Connecticut to get its turn with convicted murderer

Already facing life in prison for shooting a Long Island jeweler dead, a Queens man charged in the slayings of two Fairfield, Conn., jewelers in their store will be brought to Connecticut next month to face trial, a Stamford, Conn., newspaper reports.

Connecticut State’s Attorney Jonathan Benedict said Wednesday that Chris DiMeo, 23, of Richmond Hill, Queens, will face charges of capital felony—which is punishable by death—along with felony murder, murder, robbery, and possession of a firearm in the deaths of Timothy and Kimberly Ann Donnelly as they closed their jewelry store on Feb. 2, The Advocate reports.

The handgun used to kill the three jewelers was taken from a Greenwich home in a November burglary, police have reportedly said.

Prosecutors are still considering whether to seek the death penalty, Benedict reportedly said. In the New York case, DiMeo agreed to a sentence of life in prison without parole in a plea agreement.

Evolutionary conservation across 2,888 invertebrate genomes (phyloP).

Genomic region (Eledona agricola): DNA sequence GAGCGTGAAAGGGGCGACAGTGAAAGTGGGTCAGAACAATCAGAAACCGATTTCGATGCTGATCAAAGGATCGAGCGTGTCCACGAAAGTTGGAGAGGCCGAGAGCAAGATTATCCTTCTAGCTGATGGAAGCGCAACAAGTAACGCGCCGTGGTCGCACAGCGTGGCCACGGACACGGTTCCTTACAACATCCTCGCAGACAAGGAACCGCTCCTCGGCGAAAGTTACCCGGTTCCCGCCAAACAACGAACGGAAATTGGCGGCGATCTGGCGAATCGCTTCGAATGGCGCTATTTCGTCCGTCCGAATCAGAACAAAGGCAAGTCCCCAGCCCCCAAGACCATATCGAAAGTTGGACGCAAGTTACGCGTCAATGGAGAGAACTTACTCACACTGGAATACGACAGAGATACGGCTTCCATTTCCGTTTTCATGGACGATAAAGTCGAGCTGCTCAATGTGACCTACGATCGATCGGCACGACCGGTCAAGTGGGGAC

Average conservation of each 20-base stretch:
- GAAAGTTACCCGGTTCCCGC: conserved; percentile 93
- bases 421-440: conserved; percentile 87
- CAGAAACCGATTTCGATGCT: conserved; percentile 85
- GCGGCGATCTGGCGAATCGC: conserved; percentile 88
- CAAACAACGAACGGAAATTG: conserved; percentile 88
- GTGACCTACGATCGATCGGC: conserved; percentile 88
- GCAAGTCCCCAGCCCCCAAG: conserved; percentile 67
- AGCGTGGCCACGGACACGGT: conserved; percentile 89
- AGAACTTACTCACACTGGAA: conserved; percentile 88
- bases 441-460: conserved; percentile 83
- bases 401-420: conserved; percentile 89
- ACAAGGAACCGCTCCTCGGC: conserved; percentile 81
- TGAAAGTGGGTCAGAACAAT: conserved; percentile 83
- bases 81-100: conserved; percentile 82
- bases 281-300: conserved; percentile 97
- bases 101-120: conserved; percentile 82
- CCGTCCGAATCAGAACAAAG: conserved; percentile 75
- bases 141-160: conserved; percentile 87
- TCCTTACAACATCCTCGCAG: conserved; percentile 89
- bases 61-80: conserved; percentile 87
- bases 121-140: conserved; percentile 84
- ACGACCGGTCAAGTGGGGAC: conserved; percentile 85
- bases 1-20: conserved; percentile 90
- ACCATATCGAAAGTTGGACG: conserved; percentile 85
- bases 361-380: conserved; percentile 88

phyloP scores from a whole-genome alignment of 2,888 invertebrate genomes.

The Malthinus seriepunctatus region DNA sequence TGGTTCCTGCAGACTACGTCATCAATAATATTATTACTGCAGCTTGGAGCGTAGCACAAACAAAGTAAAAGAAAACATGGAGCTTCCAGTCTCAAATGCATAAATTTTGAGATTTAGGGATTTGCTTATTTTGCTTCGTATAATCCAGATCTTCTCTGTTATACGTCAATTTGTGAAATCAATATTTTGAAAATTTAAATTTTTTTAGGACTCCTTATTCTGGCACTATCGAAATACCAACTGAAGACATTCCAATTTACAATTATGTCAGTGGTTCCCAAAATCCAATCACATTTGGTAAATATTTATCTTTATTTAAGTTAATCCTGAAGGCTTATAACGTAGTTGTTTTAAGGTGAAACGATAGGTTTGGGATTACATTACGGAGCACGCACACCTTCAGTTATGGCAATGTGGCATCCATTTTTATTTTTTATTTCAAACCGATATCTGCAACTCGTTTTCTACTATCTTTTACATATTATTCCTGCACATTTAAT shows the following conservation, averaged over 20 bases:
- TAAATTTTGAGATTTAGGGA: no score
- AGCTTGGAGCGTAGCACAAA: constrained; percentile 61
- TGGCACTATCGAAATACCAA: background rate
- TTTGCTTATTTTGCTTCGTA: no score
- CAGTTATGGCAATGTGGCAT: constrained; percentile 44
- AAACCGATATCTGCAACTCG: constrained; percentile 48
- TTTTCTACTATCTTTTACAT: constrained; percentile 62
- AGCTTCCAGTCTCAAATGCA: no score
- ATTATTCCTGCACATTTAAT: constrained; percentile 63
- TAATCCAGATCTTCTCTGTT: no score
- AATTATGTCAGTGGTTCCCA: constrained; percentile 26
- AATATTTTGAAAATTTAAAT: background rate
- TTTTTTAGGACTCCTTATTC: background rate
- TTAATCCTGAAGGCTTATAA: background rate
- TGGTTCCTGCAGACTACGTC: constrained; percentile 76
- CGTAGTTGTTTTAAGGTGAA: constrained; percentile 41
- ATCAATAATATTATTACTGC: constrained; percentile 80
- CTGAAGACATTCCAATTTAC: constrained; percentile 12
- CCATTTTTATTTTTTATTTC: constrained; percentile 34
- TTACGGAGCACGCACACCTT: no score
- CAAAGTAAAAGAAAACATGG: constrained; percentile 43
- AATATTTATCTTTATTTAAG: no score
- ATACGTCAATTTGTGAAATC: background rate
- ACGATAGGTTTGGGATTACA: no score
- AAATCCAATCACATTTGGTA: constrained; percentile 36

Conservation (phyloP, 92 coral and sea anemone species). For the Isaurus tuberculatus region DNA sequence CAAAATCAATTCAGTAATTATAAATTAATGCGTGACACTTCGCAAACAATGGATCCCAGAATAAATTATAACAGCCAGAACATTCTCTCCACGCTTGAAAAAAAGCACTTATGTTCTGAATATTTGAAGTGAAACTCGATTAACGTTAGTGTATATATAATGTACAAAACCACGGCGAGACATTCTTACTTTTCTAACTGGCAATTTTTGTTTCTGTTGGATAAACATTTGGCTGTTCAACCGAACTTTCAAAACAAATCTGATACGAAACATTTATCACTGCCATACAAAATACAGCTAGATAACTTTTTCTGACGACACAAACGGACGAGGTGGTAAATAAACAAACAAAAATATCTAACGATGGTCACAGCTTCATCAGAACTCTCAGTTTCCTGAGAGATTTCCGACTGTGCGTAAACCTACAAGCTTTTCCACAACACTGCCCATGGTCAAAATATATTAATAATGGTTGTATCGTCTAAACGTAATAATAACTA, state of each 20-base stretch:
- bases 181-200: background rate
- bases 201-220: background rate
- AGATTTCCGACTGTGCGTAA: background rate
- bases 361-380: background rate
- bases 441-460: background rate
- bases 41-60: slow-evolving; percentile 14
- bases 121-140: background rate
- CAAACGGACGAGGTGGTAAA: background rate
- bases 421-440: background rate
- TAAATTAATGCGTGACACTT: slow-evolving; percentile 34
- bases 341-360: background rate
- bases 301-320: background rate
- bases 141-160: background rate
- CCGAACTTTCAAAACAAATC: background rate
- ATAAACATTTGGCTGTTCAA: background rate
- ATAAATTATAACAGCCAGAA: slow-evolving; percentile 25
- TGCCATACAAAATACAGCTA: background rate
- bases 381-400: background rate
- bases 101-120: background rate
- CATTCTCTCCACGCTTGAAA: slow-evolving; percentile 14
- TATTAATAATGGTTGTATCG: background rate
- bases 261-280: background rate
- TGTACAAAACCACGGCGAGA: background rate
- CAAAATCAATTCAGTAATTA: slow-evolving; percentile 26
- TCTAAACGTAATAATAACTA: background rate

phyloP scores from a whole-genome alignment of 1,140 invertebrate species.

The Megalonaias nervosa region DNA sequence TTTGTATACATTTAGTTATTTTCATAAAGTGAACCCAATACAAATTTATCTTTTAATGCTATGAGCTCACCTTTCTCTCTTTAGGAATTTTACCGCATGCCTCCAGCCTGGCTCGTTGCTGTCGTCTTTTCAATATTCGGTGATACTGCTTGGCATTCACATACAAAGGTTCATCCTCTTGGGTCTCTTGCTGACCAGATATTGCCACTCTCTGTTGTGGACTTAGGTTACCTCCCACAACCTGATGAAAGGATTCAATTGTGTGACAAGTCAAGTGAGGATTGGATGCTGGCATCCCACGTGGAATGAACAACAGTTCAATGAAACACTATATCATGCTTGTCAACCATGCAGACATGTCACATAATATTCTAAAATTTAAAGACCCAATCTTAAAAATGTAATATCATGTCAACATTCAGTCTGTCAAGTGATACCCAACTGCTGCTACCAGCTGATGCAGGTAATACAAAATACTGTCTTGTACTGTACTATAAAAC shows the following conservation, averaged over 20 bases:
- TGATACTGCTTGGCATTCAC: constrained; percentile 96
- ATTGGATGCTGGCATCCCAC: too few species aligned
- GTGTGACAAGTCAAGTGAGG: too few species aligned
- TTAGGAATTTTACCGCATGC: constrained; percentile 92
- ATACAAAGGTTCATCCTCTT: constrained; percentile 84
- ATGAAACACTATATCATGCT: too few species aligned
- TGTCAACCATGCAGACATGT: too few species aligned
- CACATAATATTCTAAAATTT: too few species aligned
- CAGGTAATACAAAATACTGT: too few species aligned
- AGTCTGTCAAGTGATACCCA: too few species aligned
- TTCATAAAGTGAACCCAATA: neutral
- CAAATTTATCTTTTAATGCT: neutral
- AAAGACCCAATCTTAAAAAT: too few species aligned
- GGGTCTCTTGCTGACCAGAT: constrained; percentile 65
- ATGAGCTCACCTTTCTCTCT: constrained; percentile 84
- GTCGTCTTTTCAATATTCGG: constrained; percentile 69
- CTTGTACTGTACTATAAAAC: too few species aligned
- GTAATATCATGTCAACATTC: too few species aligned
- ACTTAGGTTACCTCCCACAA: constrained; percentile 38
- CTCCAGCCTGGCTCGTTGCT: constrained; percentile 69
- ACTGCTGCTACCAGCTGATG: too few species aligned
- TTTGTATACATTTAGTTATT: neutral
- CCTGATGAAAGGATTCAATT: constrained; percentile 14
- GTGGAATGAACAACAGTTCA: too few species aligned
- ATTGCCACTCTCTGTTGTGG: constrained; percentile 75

“Even if he spends the rest of his life in jail, we have a terrible crime committed here in Connecticut that we have to resolve,” Benedict reportedly said. “We will bring him in and prosecute him.”

In December, DiMeo embarked on an armed robbery spree of jewelry stores with two accomplices, Nicole Pearce, 23, also of Richmond Hill, and his mother, Maryann Taylor, 41, of Hicksville, N.Y. Over two months, the trio took in more than $300,000 in jewelry and other valuables to support their drug habits.

Pearce also faces charges of felony murder and conspiracy to commit robbery in the Donnelly killings, and will also be extradited, Benedict reportedly said.

All three have pleaded guilty in the shooting death of Thomas Renison, owner of J & J Jewelers in Glen Head, N.Y., and are scheduled to be sentenced Aug. 26 in Nassau County Court in Mineola, N.Y.

In Connecticut, a capital felony can carry the death penalty if a person murders two or more people at the same time or in the course of a single criminal act, and the prosecution proves the act was committed in an especially heinous, cruel or depraved manner, the newspaper reports.

“The terms are rather ambiguous whether to pursue capital punishment, so that is one of the reasons we conduct a rather intense investigation,” Benedict told the newspaper. “It’s still early on.”